In an open letter, more than 100 leading robotics experts and artificial intelligence (AI) specialists have urged the United Nations to take action to prevent the development of ‘killer robots’.
Warning of the “third revolution in warfare”, the letter cautions that, “once developed, [lethal autonomous weapons] will permit armed conflict to be fought at a scale greater than ever, and at timescales faster than humans can comprehend”.
AI is beginning to play a bigger role in our everyday lives. Many of us will have been familiar with Apple’s voice powered personal assistant, Siri, for some time now, but wider applications of AI are starting to creep in incrementally.
Great strides are being made in autonomous vehicles, as an example, with automatic cruise control, braking and parking becoming more common features of new vehicles. A point that’s often made in favour of driverless cars is the potential for the technology to eradicate human error, which accounts for the vast majority of accidents. Putting an artificial intelligence in charge of a vehicle that won’t drive while tired or be distracted by a phone will reduce the number of deaths on our roads, so the theory goes.
Similar arguments are being made in favour of next-generation weapon systems. Military drones are already being used by several nations, but I suspect the discomfort for many of us will be around how technology will develop in the future; will robots ultimately decide for themselves when to kill?
As Mary Wareham – one of the founders of the Campaign to Stop Killer Robots, which calls for a global ban on fully autonomous weapon systems – argued in an interview with Channel 4 News: “We draw the line at the weaponisation of artificial intelligence to the point that we lose human control over the critical functions of a weapon system – that is the selection of a target and the use of force to fire on it.”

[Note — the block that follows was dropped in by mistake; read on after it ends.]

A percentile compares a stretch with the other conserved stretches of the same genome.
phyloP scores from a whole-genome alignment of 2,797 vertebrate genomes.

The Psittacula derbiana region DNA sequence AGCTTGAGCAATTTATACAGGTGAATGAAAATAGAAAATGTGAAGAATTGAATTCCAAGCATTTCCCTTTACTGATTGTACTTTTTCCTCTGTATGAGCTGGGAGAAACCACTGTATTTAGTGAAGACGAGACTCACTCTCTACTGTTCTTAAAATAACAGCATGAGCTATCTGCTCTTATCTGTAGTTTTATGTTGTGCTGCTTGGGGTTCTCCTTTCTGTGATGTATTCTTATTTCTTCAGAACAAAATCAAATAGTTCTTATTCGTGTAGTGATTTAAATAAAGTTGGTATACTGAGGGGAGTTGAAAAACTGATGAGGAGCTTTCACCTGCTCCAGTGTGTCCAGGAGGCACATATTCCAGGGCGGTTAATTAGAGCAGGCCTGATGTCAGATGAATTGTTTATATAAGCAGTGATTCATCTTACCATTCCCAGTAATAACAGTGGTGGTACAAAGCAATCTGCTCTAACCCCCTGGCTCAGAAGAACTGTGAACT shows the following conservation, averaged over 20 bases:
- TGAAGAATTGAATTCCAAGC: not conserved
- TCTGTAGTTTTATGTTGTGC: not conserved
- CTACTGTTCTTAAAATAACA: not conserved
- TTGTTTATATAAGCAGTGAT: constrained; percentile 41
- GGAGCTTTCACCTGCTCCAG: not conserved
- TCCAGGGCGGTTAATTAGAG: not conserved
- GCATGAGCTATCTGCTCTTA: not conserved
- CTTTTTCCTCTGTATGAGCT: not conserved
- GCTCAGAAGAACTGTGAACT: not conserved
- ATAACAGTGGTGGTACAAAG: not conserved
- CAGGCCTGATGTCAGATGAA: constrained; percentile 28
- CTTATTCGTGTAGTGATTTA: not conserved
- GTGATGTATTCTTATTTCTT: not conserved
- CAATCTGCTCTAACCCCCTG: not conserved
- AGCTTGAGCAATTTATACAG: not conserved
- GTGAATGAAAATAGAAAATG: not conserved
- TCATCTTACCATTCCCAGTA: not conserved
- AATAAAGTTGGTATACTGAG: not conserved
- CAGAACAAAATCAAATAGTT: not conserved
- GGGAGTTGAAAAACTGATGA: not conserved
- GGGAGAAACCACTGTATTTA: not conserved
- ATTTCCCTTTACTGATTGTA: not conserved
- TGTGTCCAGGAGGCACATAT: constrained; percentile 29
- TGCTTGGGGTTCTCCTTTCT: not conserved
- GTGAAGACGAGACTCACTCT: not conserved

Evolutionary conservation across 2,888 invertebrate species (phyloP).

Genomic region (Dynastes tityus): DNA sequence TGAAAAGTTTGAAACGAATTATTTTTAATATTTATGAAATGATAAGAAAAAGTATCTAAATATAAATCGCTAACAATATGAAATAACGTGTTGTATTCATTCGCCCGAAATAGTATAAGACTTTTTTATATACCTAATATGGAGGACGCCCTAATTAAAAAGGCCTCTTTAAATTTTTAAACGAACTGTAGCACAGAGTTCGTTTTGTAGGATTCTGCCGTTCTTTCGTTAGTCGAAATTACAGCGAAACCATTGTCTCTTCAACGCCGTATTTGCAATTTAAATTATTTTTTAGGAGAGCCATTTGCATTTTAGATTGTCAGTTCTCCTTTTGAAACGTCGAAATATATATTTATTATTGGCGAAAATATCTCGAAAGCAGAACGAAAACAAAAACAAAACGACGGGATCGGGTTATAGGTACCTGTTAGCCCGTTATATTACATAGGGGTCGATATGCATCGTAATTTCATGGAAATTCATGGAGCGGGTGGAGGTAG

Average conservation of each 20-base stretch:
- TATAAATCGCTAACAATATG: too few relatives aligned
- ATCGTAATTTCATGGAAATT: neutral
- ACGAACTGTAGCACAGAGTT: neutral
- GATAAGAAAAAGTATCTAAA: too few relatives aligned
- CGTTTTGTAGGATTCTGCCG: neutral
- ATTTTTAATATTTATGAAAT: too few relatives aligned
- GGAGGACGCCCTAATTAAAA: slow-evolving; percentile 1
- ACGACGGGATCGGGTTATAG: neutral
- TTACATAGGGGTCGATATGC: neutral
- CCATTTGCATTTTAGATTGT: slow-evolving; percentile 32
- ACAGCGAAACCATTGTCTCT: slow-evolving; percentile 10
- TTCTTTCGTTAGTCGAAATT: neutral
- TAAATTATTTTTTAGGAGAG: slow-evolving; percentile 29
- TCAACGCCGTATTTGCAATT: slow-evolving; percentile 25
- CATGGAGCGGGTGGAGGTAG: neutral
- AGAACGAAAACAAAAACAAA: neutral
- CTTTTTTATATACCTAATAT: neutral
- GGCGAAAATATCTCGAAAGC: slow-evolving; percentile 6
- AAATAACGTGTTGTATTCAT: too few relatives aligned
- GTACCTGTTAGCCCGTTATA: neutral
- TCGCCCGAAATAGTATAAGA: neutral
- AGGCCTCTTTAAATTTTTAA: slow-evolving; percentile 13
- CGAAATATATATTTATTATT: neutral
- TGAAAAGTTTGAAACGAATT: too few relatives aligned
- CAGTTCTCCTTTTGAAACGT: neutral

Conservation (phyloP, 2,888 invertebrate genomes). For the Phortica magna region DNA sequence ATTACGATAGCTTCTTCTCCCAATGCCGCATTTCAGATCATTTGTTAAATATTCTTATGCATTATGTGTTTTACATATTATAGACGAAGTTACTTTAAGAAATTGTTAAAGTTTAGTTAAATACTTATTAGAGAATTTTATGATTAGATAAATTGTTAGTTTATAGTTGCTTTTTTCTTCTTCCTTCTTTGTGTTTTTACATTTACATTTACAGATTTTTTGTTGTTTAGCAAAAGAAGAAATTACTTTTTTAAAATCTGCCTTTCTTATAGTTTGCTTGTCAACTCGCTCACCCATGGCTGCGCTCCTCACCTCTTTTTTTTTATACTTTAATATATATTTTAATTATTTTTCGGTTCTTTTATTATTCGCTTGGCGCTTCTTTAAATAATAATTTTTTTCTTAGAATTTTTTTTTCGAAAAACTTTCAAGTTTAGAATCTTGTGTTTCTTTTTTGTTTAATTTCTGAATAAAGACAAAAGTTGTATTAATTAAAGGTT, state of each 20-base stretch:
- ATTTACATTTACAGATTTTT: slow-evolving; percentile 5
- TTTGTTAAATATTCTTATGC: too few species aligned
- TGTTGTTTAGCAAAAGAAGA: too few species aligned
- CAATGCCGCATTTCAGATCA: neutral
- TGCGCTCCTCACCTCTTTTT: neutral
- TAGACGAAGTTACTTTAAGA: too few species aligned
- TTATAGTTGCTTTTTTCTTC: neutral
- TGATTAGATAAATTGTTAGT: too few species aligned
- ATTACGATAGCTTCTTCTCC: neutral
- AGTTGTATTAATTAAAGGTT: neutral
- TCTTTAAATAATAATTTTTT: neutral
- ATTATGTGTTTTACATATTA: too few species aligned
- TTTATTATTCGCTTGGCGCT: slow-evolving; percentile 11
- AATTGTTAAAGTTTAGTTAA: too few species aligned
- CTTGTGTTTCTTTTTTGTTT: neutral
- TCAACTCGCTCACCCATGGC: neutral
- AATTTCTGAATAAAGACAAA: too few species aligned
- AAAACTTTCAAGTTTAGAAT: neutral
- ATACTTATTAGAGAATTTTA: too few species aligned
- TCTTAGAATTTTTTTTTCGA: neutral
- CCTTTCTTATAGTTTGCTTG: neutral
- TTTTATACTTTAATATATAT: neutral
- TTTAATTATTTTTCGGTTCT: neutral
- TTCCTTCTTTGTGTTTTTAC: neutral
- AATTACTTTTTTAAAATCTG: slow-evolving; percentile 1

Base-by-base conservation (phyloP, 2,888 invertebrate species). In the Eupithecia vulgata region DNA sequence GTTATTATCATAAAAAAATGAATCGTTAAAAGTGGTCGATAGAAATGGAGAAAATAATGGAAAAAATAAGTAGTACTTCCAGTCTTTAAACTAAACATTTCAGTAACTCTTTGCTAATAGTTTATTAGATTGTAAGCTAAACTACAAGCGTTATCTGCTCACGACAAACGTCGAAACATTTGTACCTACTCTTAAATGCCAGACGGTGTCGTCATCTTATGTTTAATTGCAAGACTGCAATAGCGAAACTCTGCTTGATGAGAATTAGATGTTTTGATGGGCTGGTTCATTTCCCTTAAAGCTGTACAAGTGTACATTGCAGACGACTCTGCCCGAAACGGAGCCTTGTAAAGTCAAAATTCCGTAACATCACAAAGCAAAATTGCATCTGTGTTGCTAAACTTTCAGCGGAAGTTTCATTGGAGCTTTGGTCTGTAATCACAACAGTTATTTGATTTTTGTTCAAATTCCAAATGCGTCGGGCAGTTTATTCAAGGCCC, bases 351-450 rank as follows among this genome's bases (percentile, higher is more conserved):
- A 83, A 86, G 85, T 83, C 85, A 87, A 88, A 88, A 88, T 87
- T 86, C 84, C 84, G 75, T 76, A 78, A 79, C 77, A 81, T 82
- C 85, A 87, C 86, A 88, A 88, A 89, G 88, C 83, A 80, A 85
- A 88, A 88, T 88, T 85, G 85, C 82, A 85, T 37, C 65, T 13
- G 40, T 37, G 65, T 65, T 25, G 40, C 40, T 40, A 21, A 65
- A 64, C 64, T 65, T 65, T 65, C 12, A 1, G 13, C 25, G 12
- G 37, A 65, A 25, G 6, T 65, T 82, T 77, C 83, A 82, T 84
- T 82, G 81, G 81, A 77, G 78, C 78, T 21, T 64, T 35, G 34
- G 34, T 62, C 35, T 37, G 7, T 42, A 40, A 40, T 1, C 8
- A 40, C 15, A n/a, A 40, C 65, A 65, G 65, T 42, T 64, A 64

Do the benefits of AI outweigh the negatives? Or are we opening a Pandora’s box by overlooking the potential pitfalls?
Tech titans on both sides of the fence are Tesla co-founder and CEO, Elon Musk – who was among the open letter’s signatories – and Facebook chief Mark Zuckerberg, who have publicly clashed over just that. For Zuckerberg, Musk is a “naysayer”, drumming up an unhelpful ”doomsday scenario”; for Musk, Zuckerberg’s enthusiasm is borne out of his ”limited” understanding of the subject. Ouch.
Undoubtedly, AI introduces significant risks. The question is then whether sufficient safeguards can be built in, and if they’ll be able to keep up with the pace of change.
For more on AI, read Government Inquiry Into Impact of AI – It’s Time to Have Your Say